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The Blue Book of Grammar and Punctuation

Category: Abbreviations

Nothing Poetic About This Verse

Posted on Tuesday, August 23, 2016, at 4:42 pm

Have you noticed how the abbreviation vs., meaning “against,” is pronounced these days? People read “Serbia vs. USA for the Gold Medal” and say “Serbia verse USA.” Yes, “verse”—one syllable—although vs. stands for versus here. That’s “verse-uss”—two syllables. When we hear this gaffe over the airwaves, are we imagining things or do the announcers sound …

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When Branding Undermines Spelling

Posted on Monday, April 4, 2016, at 6:32 pm

• Spring is in the air, which means that in America, major-league baseball is on the air. In San Francisco, two members of the hometown Giants’ broadcast team are former major-leaguers Mike Krukow (pronounced CREW-ko) and Duane Kuiper (KY-per). The team’s publicity department refers to these popular announcers as “Kruk” and “Kuip,” which we are …

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Pleonasms Are a Bit Much

Posted on Tuesday, January 26, 2016, at 2:38 pm

The term pleonasm comes from pleonazein, a Greek word that means “more than enough.” When you use a pleonasm, you are repeating yourself. The jolly man was happy is a pleonasm: The man was happy says the same thing without the unnecessary addition of “jolly.” Serious writers want to make their point with a minimum …

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Rules, Policies, and Judgment Calls

Posted on Tuesday, February 10, 2015, at 4:23 pm

Readers seemed to enjoy “Are Two r’s One Too Many?” our column about the pronunciation of February. But we also received a few emails like this one: “Why on earth is there an apostrophe in the title??” We understand the reader’s concern. Starting in grade school, English teachers rail against sentences like “Banana’s make good snack’s.” Students …

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What Have We Learned This Year?

Posted on Tuesday, December 16, 2014, at 7:40 pm

To close out 2014, we have put together a comprehensive pop quiz based on the year’s GrammarBook.com grammar tips. The quiz comprises twenty-five sentences that may need fixing. Think you can fix them? Our answers follow the quiz. Each answer includes, for your convenience, the title and date of the article that raised the topic. …

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All About etc.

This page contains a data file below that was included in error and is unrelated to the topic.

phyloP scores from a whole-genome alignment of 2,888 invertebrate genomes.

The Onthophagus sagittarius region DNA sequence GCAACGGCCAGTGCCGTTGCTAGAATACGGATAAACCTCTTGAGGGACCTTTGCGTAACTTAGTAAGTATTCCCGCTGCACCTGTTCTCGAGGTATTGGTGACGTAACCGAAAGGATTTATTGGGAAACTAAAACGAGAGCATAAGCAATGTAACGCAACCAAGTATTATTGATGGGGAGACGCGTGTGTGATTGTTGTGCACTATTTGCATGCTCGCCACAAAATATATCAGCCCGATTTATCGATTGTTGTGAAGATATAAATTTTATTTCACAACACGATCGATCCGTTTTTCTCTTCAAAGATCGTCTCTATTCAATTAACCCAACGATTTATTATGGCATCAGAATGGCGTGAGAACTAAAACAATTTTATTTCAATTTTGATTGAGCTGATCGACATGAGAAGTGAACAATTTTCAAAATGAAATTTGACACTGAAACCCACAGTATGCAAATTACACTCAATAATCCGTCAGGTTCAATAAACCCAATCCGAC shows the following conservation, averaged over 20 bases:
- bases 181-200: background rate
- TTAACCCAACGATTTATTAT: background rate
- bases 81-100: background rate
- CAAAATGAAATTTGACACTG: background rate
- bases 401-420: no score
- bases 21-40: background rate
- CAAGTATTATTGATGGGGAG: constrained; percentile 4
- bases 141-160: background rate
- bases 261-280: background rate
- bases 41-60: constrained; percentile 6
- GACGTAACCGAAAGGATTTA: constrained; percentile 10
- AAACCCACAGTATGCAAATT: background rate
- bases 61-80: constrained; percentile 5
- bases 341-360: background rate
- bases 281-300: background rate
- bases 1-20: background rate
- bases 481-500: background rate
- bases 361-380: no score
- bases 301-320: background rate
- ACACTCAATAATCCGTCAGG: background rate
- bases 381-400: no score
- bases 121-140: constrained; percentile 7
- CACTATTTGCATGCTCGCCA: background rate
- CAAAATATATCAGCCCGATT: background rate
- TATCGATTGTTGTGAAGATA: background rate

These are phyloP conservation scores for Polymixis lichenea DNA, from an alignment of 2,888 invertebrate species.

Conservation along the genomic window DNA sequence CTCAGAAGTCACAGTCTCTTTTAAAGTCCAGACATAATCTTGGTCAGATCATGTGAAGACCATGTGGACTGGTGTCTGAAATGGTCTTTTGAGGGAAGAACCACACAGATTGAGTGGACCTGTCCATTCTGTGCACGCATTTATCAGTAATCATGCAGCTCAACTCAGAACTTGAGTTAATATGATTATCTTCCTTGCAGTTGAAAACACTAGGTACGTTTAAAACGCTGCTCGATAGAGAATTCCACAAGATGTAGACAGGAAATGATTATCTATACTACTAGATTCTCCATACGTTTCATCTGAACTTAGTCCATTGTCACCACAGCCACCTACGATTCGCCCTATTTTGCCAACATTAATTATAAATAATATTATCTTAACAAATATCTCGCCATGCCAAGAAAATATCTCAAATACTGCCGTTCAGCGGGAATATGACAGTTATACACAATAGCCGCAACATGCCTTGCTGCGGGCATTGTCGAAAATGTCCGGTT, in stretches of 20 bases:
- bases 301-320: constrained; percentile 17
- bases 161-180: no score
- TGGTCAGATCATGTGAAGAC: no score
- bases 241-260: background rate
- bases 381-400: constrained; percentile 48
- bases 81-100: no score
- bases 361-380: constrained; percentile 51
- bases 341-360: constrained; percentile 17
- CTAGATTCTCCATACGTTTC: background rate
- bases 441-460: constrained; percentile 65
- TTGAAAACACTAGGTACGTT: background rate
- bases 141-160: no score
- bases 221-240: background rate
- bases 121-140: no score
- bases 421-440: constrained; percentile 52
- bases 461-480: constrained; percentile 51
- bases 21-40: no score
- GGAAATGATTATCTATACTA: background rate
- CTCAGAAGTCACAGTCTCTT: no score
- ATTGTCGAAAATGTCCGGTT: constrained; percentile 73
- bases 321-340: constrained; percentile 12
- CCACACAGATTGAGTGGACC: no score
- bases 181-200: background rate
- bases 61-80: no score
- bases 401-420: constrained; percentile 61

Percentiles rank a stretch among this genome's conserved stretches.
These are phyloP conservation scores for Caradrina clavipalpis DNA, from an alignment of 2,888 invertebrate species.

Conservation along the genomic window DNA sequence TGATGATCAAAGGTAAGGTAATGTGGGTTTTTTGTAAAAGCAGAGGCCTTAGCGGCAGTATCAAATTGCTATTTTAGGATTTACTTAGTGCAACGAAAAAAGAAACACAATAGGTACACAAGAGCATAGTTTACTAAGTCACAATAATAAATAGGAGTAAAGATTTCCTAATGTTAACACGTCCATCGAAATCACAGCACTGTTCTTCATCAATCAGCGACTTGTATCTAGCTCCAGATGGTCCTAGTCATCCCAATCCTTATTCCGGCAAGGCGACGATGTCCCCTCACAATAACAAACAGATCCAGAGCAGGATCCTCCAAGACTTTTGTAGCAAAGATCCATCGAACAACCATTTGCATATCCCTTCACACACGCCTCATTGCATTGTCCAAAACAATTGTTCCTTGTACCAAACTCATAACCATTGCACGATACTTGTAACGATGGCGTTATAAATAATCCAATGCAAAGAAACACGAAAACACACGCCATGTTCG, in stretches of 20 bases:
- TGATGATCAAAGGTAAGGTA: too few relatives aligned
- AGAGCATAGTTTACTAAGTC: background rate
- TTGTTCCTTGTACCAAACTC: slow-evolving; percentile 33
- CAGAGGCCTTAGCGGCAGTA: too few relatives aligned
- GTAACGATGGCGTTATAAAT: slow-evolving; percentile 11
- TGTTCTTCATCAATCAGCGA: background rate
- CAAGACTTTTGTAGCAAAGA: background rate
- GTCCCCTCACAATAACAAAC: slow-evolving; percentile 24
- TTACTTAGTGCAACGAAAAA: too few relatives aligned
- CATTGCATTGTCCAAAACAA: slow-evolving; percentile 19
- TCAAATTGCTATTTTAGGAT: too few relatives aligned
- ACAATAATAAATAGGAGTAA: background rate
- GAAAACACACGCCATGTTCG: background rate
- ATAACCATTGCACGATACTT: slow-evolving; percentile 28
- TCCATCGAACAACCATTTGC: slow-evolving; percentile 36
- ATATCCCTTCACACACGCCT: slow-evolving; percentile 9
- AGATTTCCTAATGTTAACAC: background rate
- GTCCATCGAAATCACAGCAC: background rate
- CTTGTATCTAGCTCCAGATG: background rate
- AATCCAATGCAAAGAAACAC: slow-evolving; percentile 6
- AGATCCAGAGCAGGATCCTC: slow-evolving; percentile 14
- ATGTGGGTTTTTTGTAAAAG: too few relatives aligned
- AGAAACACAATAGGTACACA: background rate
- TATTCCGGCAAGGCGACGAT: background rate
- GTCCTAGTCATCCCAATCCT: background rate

Posted on Wednesday, October 15, 2014, at 1:53 pm

The abbreviation etc. is from the Latin et cetera, which means “and other things.” It appears at the end of a list when there is no point in giving more examples. Writers use it to say, “And so on” or “I could go on” or “You get the idea.” In American English, etc. ends in a period, even midsentence. …

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Apostrophes: Not Always Possessive

Posted on Tuesday, June 3, 2014, at 3:29 pm

Apostrophes’ chief purpose is to show possession, but these marks have other functions, too. They alert readers when, and where, one or more letters are missing from a word, such as the no that is dropped when cannot becomes can’t. Or they create separation to avoid confusion when two elements are combined for special reasons. …

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Sic for Sick Sentences

Posted on Monday, January 27, 2014, at 2:01 pm

We have noticed a dismal new trend: not capitalizing words that need it. Flouting the rules of capitalization is yet another indignity visited upon our beleaguered language by self-appointed visionaries who seem hellbent on transforming standard English, even though many of them can barely read, write, or speak it. From a recent magazine article: “ ‘i …

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Unusual Plurals of Abbreviations

Posted on Tuesday, February 16, 2010, at 9:14 am

Thanks to Lawrence K., who responded to my tip on forming plurals of symbols by pointing out that the plurals of some abbreviations are formed in ways other than by adding an s. Example: pp. = pages Example: sp. = species (singular); spp. = species (plural) Example: cc., c.c., C.C., Cc, or cc = copy/copies …

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Abbreviations vs. Acronyms vs. Initialisms

Posted on Monday, March 17, 2008, at 10:06 pm

Dictionaries don’t all agree on the definitions of these words and neither do style manuals. So we will attempt to shed more light on the distinctions. Abbreviations According to Dictionary.com, an abbreviation is a shortened or contracted form of a word or phrase, used to represent the whole, as Dr. for Doctor, U.S. for United …

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